Samudrasanna Viharaya (Mount-Lavinia)

Samudrasanna Viharaya

Galkissa Samudrasanna Viharaya (Sinhala: ගල්කිස්ස සමුද්‍රාසන්න විහාරය), is a Buddhist temple situated in Mount-Lavinia in Colombo District, Sri Lanka.


During the 19th century, a modern Buddhist revival took place in Sri Lanka and as a result, many Buddhist institutes were established throughout the country. The Samudrasanna Viharaya is also one of such temples established during that period. Bodhigama Dammarathana Thera is said to have pioneered in establishing this temple in 1845 (Rajapakshe et al., 2018).

The Image House

The image house is the temple's main attraction and is considered a monument of archaeological interest. It mainly consists of the inner shrine room and the outer section. Paintings belonging to two different periods are found drawn on the walls of both the inner and outer sections of the image house. The paintings in the inner shrine room mainly show features belonging to the transitional period of the southern school art style and the walls of the outer section are adorned with paintings of the 1950s (Rajapakshe et al., 2018).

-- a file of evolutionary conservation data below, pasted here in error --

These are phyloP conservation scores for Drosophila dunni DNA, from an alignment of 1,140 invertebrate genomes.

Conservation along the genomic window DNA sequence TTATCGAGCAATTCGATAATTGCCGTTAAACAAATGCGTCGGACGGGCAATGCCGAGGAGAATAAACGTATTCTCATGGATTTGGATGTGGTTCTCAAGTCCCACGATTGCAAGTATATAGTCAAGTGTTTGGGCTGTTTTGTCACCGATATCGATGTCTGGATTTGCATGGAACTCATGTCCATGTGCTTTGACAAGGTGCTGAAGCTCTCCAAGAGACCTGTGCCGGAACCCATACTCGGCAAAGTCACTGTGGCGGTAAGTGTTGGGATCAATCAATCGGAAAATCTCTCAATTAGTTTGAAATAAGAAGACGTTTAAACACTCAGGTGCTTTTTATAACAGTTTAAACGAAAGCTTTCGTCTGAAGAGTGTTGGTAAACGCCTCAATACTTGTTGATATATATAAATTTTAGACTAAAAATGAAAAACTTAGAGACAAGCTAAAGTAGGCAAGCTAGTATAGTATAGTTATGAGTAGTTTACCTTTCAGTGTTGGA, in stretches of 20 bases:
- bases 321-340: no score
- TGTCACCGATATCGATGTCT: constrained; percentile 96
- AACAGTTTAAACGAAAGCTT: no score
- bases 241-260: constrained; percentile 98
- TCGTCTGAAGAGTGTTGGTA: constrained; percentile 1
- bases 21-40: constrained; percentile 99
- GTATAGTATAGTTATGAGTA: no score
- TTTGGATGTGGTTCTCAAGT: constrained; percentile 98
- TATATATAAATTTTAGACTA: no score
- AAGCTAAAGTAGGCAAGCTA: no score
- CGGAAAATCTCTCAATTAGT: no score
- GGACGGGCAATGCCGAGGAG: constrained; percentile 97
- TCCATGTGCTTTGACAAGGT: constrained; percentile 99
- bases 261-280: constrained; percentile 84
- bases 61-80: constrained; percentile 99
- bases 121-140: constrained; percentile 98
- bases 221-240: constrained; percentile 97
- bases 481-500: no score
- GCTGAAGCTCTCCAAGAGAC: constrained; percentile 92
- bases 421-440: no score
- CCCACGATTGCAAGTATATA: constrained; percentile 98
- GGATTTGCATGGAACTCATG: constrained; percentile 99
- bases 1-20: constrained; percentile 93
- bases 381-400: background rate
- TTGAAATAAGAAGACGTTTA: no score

Paintings based on the life story of Buddha, heaven, and Jataka stories such as Vessantara are found in the image house. Among them, the painting which depicts the cremation of Buddha is considered a special piece of work (Rajapakshe et al., 2018).

A Protected Site

The Buddha shrine at Vedikanda Galkissa Samudrasanna Vihare situated in the Grama Niladhari Division, No. 546-A Wedikanda, in the Ratmalana Divisional Secretary’s Division, is an archaeological protected monument, declared by a government gazette notifications published on 6 June 2008.

Galkissa Samudrasanna temple Galkissa Samudrasanna temple


1) Rajapakshe, S.; Bandara, T. M. C.; Vanninayake, R. M. B. T. A. B. (Editors), 2018. Puravidya Sthana Namavaliya: Kolamba Distrikkaya (In Sinhala). Vol. I. Department of Archaeology (Sri Lanka). ISBN: 978-955-7457-19-2. p.56.
2) The Gazette of the Democratic Socialist Republic of Sri Lanka. No: 1553. 6 June 2008. p.533.

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This page was last updated on 31 March 2024
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